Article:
KNOTWEED SURGE Dangerous Japanese Knotweed being spread by illegal dumping in Dublin, experts say

DANGEROUS Japanese Knotweed is being spread by illegal dumping, experts say.

Council biodiversity officers tasked with trying to contain the invasive plant have revealed that its growth is most prevalent along waterways.

The Asian plant, which has been wreaking havoc all over Ireland, can undermine the structural integrity of roads and buildings if it begins to grow in cracks and crevices.

According to figures released to the Irish Sun, Dublin City Council has 72 known sites with the presence of the plant, while Fingal have recorded 174 Japanese Knotweed stands within its boundaries.

DCC Senior Executive Parks Superintendent, Maryann Harris warned the invasive species can also be spread by simply cutting through the plant.

She said: “In Dublin city, Japanese knotweed is primarily found along waterways but also may be found in localised areas where dumping of spoil and other materials have taken place, derelict sites and areas of former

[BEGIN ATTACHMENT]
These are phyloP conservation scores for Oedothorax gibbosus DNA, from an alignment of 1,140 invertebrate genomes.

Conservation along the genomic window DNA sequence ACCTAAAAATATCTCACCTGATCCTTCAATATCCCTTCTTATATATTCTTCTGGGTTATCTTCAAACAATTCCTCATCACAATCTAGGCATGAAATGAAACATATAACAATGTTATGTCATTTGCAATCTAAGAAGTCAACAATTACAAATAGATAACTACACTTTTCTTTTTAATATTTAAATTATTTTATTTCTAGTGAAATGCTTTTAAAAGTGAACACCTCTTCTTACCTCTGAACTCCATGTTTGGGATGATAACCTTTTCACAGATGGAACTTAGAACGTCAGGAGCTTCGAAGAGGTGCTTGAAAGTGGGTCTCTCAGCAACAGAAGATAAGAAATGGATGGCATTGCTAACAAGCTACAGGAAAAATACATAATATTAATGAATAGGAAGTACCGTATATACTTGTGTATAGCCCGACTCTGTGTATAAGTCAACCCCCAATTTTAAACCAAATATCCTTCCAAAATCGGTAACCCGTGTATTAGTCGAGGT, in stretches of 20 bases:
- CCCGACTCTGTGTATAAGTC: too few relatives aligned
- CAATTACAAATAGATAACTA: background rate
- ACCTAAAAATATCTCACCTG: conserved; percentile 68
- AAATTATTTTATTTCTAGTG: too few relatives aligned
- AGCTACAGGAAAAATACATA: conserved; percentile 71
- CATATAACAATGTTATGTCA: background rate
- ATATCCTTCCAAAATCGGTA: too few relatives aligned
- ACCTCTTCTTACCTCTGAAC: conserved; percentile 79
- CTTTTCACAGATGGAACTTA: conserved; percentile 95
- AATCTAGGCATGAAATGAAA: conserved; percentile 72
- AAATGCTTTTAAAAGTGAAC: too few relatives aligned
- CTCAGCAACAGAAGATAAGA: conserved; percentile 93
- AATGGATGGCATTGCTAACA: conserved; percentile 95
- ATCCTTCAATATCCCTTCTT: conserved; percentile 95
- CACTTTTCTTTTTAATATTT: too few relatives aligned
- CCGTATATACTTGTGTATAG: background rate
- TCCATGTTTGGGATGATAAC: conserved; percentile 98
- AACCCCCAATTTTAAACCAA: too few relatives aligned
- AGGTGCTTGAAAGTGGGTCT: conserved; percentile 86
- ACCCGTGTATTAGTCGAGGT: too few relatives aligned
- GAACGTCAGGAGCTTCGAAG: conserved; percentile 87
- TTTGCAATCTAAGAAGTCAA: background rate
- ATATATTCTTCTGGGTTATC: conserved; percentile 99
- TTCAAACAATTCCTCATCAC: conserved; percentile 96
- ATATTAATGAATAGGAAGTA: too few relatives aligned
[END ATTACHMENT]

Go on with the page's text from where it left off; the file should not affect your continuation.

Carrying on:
landfills and reclamation. Japanese knotweed can be spread by the movement of soil which contains shoots or roots of the plant.


“The soil that Japanese Knotweed has been growing in is legally designated as a ‘vector’ and it can only be disposed of at specially approved sites. Managing soil movement is critical.

“Another cause of spread is through cutting of the plant when people a